January 9, 2009

Catholics called to action as government resumes business

By Brigid Cutis Ayer

Catholics have citizenship responsibilities beyond the voting booth that they must exercise, say U.S. Catholic bishops.

And there will be plenty of opportunities to do just that in the coming months as a new administration takes the helm in Washington, D.C., and as newly elected federal and state lawmakers head to their respective Capitol buildings to resume business. (Related story: An invitation from Indiana’s Catholic bishops)

Every January, 150 state lawmakers—better known as the Indiana General Assembly—descend upon the state Capitol in Indianapolis to conduct some of the state’s most important business. Passing a new two-year state budget will be one of those items this year.

And every year, the Indiana Catholic Conference (ICC), the Church’s official public policy watchdog and advocate, gears up to bring Catholic principles to the public square by sharing a consistent life ethic that every human being, created in the image and likeness of God, deserves dignity.

But the Indiana bishops and the ICC staff cannot do it alone. Catholics in the pew also have a role and responsibility in the public square as citizens.

These responsibilities are outlined in a November 2007 statement released by the bishops called “Forming Consciences for Faithful Citizenship: A Call to Political Responsibility from the Catholic Bishops of the United States.”

It says, in part, “This obligation to participate in political life is rooted in our baptismal commitment to follow Jesus Christ and to bear Christian witness in all we do.” The statement is available at www.faithfulcitizenship.org.

How does a Catholic in the pew begin to exercise his or her moral obligation to participate in public life? The ICC has made political engagement—a seemingly daunting task—simple, fast and effective through numerous resources they offer, including a new, electronic Legislative Action Center available on the ICC’s Web site.

“When the Indiana General Assembly is in session, getting input from constituents in a timely manner on legislation is vital to the process,” said Glenn Tebbe, ICC executive director.

“When Catholics contact their representatives in unison with the work of the Catholic Conference, it allows the Church to be more effective in shaping morally sound public policy. The use of this software by Catholics has the potential to significantly impact the Church’s role in the public policy arena,” Tebbe said. “It is my hope that our faith community will seize the opportunity to take advantage of this online tool.”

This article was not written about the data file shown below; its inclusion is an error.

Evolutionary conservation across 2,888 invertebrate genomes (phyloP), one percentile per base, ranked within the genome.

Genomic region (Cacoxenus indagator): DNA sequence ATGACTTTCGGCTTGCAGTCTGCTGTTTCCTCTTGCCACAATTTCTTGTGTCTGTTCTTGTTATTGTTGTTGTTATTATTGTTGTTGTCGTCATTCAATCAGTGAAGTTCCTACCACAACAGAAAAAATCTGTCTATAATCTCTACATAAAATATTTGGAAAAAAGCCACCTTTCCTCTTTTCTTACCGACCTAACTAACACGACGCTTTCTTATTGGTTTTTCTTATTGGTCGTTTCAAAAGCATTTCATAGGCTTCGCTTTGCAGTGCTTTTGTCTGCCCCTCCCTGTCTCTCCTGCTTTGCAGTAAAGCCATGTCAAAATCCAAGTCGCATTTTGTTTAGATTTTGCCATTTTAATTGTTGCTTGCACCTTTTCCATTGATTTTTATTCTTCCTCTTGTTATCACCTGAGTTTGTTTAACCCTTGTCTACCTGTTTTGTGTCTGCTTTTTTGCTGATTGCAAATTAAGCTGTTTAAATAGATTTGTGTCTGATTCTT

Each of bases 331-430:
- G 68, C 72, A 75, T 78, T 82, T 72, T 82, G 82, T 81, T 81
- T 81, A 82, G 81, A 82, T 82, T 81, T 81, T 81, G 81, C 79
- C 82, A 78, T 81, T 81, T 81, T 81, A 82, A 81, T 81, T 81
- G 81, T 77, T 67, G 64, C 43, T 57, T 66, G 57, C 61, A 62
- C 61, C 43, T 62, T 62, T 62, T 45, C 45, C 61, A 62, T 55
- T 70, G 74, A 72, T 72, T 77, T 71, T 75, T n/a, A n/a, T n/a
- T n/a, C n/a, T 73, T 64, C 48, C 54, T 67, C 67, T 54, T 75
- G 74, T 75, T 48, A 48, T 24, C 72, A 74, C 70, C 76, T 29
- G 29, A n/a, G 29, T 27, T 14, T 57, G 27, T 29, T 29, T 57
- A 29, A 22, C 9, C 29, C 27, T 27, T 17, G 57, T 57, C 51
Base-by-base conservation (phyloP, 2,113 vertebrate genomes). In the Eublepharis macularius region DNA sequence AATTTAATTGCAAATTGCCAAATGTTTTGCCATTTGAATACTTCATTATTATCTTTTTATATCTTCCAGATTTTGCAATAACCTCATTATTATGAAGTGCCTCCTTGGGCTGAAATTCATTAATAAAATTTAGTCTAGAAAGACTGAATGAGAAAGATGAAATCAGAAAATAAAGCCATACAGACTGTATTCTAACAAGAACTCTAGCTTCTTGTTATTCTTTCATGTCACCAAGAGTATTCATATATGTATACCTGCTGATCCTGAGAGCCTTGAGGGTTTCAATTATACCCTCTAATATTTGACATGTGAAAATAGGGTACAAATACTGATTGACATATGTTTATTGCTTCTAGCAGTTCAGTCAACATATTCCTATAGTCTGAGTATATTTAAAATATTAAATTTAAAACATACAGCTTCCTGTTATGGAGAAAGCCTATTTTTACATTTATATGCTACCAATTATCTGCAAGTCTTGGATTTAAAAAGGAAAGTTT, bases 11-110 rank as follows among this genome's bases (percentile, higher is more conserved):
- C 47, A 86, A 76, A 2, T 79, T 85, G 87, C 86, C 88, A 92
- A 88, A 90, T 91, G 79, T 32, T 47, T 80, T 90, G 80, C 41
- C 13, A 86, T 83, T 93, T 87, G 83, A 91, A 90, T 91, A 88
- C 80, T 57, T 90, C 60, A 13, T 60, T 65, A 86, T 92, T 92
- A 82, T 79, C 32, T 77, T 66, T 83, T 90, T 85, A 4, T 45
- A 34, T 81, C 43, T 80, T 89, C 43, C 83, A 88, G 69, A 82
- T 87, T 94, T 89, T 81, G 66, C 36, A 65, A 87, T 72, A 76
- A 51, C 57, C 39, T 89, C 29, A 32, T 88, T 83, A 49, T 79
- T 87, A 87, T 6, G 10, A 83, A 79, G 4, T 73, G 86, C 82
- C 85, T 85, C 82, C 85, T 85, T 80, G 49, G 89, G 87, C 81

Tebbe added, “Catholics that have a particular interest in pro-life, social justice, education, immigration reform, health care or family life issues will be able to stay connected and be counted when important legislative decisions are made on priority issues the Church is following.”

Visitors to the ICC Web page (www.indianacc.org) can join the Indiana Catholic Action Network and, through an electronic Legislative Action Center, engage in a variety of grassroots political activities by a few simple keystrokes. One of the key features of the software allows visitors to quickly identify and contact their elected officials.

In addition to passing a two-year budget, the primary issues expected to be addressed by the Indiana General Assembly this session include: protection for the unborn; school choice tax credits; constitutional protections for the institution of marriage; and improving access to basic needs for the elderly, disabled, lower-income and immigrant families and children living in Indiana.

While the role of the ICC is to serve as the official voice of the Catholic Church in the public policy arena primarily in Indiana, those visiting the ICC Web page will also be notified about important federal legislation that the U.S. Conference of Catholic Bishops is concerned about, and be offered ways to contact members of Congress. Since 1967, the ICC has worked to bring a consistent life ethic to Hoosier public policy making.

Other resources on the Web page include background information on the ICC, including its mission and purpose, public policy statements which outline the Church’s teaching and support for particular moral issues that it is concerned about, legislative updates, and links to other Catholic entities of importance.

The Indiana General Assembly, the state’s legislative body made up of 50 state senators and 100 state representatives, began legislative business on Jan. 7.

To explore the ICC’s new online public policy tool and to join the ICC network, go to the ICC Web page at www.indianacc.org and click on “Legislative Action Center.”

(Bridget Curtis Ayer is a correspondent for The Criterion.)

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